# CSEE 3827: Fundamentals of Computer Systems. Standard Forms and Simplification with Karnaugh Maps

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1 CSEE 3827: Fundamentals of Computer Systems Standard Forms and Simplification with Karnaugh Maps

2 Agenda (M&K ) Standard Forms Product-of-Sums (PoS) Sum-of-Products (SoP) converting between Min-terms and Max-terms Simplification via Karnaugh Maps (K-maps) 2, 3, and 4 variable Implicants, Prime Implicants, Essential Prime Implicants Using K-maps to reduce PoS form Don t Care Conditions 2

3 Standard Forms There are many ways to express a boolean expression F = XYZ + XYZ + XZ = XY(Z + Z) + XZ = XY + XZ It is useful to have a standard or canonical way Derived from truth table Generally not the simplest form

4 Two principle standard forms Sum-of-products (SOP) Product-of-sums (POS)

5 Product and sum terms Product term: logical AND of literals (e.g., XYZ) Sum term: logical OR of literals (e.g., A + B + C) 5

6 PoS & SoP Sum of products (SoP): OR of ANDs e.g., F = Y + XYZ + XY Product of sums (PoS): AND of ORs e.g., G = X(Y + Z)(X + Y + Z) 6

7 Converting from PoS (or any form) to SoP Just multiply through and simplify, e.g., G = X(Y + Z)(X + Y + Z) = XYX + XYY + XYZ + XZX + XZY + XZZ = XY + XY + XYZ + XZ + XZY + XZ = XY + XZ 7

8 Converting from SoP to PoS Complement, multiply through, complement via DeMorgan, e.g., Note: X = X F = Y Z + XY Z + XYZ F' = (Y+Z)(X +Y+Z )(X +Y +Z) = YZ + X Y + X Z (after lots of simplification) F = (Y +Z )(X+Y )(X+Z ) 8

9 Minterms e.g., Minterms for 3 variables A,B,C A B C minterm m0 ABC m1 ABC m2 ABC m3 ABC m4 ABC m5 ABC m6 ABC m7 ABC A product term in which all variables appear once, either complemented or uncomplemented (i.e., an entry in the truth table). Each minterm evaluates to 1 for exactly one variable assignment, 0 for all others. Denoted by mx where X corresponds to the variable assignment for which mx = 1. 9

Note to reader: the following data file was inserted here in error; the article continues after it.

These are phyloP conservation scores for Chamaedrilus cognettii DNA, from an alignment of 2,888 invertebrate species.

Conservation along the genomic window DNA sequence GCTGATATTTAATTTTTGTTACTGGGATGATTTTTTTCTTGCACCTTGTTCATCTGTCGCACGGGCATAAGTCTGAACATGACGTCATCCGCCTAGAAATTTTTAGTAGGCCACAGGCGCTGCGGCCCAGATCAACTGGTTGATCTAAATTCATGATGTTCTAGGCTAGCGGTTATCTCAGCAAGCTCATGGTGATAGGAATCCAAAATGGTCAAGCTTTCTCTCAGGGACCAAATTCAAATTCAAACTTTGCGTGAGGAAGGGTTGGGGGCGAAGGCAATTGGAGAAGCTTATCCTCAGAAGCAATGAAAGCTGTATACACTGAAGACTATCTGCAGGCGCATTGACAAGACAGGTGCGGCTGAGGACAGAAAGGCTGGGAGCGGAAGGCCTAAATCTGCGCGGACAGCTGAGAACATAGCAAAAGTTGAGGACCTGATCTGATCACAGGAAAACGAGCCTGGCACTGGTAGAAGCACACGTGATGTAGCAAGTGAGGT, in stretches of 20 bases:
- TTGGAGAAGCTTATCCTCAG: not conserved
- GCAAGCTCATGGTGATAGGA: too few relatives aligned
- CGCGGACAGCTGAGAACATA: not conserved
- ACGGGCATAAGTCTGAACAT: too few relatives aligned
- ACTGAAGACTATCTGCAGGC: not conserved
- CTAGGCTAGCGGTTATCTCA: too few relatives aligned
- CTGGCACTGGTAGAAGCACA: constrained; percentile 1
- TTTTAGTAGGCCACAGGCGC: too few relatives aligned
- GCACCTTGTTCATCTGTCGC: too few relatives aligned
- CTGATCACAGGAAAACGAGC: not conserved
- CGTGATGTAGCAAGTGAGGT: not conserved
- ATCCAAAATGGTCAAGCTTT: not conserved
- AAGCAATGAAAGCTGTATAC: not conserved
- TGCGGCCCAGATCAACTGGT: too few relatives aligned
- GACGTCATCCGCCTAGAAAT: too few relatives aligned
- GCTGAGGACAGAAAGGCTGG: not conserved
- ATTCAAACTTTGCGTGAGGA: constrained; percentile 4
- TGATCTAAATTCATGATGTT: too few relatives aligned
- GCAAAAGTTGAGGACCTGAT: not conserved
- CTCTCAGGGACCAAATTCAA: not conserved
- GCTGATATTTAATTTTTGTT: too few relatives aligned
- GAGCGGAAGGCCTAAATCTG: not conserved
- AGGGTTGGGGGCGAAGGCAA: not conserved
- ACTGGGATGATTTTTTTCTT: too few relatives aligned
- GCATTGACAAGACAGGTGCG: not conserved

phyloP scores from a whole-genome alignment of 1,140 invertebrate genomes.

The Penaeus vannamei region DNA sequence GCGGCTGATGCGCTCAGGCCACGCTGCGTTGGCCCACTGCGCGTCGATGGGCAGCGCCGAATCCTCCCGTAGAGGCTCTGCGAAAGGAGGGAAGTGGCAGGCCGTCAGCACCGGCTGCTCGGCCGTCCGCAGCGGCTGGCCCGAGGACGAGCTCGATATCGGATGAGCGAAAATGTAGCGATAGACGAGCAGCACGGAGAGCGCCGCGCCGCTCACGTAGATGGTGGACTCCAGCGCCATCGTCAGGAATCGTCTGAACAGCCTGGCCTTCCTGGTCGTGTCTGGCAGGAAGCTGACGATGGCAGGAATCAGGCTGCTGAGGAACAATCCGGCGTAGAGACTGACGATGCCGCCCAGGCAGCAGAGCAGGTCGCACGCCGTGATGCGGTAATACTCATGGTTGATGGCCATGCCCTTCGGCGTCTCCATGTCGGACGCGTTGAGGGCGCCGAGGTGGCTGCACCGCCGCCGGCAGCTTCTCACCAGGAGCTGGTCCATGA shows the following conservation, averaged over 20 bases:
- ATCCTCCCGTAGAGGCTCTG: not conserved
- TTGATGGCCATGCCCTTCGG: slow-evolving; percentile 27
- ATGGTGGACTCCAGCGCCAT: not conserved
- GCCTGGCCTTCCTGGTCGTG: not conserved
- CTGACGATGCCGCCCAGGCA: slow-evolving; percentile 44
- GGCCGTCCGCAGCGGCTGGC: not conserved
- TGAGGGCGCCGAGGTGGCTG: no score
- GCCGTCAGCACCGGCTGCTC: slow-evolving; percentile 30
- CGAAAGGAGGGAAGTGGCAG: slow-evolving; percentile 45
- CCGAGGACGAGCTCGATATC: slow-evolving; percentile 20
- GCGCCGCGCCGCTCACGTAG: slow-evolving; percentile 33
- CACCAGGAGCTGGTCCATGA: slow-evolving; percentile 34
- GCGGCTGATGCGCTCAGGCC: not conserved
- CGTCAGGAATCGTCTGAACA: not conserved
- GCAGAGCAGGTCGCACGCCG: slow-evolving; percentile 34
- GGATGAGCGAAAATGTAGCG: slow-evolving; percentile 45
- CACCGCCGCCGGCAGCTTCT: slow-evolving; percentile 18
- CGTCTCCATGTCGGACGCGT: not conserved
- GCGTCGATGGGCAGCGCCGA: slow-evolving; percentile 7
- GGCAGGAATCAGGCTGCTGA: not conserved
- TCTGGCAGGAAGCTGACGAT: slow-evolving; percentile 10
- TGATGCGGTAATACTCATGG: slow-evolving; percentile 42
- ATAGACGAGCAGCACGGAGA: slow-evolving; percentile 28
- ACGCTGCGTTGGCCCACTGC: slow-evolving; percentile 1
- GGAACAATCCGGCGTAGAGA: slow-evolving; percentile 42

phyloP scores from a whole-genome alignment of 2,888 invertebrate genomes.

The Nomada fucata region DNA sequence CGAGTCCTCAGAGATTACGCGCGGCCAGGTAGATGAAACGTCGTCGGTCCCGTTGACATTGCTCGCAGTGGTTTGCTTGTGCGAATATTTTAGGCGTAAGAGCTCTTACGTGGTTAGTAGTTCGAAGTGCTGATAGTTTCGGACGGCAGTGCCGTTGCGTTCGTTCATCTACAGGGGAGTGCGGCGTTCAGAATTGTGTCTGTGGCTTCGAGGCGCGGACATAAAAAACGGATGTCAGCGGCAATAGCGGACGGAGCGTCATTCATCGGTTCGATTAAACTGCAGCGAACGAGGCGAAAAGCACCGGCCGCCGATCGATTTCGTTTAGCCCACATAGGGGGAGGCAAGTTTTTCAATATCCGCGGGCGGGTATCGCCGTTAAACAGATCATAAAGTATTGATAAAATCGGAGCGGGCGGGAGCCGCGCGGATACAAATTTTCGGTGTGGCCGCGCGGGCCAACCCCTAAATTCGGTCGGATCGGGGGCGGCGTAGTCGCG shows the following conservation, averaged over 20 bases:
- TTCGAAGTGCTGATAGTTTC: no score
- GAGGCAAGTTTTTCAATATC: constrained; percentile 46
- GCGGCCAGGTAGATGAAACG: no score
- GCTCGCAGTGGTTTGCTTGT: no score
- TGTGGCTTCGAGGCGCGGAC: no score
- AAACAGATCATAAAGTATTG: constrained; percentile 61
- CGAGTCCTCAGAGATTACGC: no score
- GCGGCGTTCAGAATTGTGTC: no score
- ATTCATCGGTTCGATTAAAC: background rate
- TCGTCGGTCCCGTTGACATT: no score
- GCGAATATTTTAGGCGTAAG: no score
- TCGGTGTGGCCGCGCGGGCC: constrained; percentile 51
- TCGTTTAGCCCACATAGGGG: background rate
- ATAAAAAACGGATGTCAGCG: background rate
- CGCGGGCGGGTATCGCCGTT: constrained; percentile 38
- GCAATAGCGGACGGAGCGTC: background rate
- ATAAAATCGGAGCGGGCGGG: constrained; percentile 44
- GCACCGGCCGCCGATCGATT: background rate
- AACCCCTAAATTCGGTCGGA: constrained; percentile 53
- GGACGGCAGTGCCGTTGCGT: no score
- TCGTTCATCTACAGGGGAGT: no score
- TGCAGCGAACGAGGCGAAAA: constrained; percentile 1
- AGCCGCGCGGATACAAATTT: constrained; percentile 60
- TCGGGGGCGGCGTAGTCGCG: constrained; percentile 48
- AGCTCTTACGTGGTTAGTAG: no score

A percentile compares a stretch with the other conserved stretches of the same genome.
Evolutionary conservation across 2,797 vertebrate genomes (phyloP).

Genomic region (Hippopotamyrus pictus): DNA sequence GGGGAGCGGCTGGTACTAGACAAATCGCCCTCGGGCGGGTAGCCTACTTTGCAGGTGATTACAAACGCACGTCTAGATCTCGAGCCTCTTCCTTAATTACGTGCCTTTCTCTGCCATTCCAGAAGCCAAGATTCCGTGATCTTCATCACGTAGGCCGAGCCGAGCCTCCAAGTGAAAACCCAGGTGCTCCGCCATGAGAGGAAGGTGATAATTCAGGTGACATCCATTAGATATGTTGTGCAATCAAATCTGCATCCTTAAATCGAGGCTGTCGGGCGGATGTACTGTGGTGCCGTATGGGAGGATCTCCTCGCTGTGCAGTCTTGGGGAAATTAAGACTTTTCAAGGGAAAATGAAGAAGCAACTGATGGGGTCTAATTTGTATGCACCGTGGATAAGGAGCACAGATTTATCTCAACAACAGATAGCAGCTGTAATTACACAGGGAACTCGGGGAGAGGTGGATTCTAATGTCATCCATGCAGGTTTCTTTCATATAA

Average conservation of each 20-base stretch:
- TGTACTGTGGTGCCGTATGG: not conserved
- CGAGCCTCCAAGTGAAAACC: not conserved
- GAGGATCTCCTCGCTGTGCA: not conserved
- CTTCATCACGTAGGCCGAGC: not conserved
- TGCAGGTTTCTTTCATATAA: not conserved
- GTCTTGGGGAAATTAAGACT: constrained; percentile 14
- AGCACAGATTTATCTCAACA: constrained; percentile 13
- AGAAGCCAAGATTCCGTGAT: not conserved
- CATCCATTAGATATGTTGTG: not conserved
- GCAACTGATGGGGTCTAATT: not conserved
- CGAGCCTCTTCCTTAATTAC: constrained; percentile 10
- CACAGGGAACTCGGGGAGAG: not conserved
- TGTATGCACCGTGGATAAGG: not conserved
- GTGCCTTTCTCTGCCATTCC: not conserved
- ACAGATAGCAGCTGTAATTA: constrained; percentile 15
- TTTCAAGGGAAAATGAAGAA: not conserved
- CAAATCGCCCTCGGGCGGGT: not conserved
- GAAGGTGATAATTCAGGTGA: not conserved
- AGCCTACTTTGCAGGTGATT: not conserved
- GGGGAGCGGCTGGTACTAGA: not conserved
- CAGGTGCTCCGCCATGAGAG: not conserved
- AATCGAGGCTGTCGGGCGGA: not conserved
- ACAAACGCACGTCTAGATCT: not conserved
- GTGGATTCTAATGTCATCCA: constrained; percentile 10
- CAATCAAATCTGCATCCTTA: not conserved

10 Minterms to describe a function sometimes also called a minterm expansion or disjunctive normal form (DNF) This term is TRUE when A=0,B=1,C=0 A B C F F F = ABC + ABC + ABC + ABC + ABC F = ABC + ABC + ABC

11 Sum of minterms form The logical OR of all minterms for which F = 1. A B C minterm F m0 ABC m1 ABC m2 ABC m3 ABC m4 ABC 0 F = ABC + ABC + ABC = m1 + m2 + m3 = m(1,2,3) m5 ABC m6 ABC m7 ABC 0 11

12 Minterm form cont d (variables appear once in each minterm) A B C F F minterm m0 ABC m1 ABC m2 ABC m3 ABC m4 ABC m5 ABC m6 ABC m7 ABC F = ABC + ABC + ABC + ABC + ABC 0 m0 + m1 + m2 + m4 + m5 0 m(0,1,2,4,5) F = ABC + ABC + ABC 0 m3 + m6 + m7 0 m(3,6,7)

13 Minterms as a circuit A B C F = ABC + ABC + ABC + ABC + ABC 0 m0 + m1 + m2 + m4 + m5 0 m(1,0,2,4,5) F Standard form is not minimal form!

14 Maxterms A B C maxterm M0 A+B+C M1 A+B+C M2 A+B+C M3 A+B+C M4 A+B+C M5 A+B+C M6 A+B+C M7 A+B+C A sum term in which all variables appear once, either complemented or uncomplemented. Each maxterm evaluates to 0 for exactly one variable assignment, 1 for all others. Denoted by MX where X corresponds to the variable assignment for which MX = 0. 14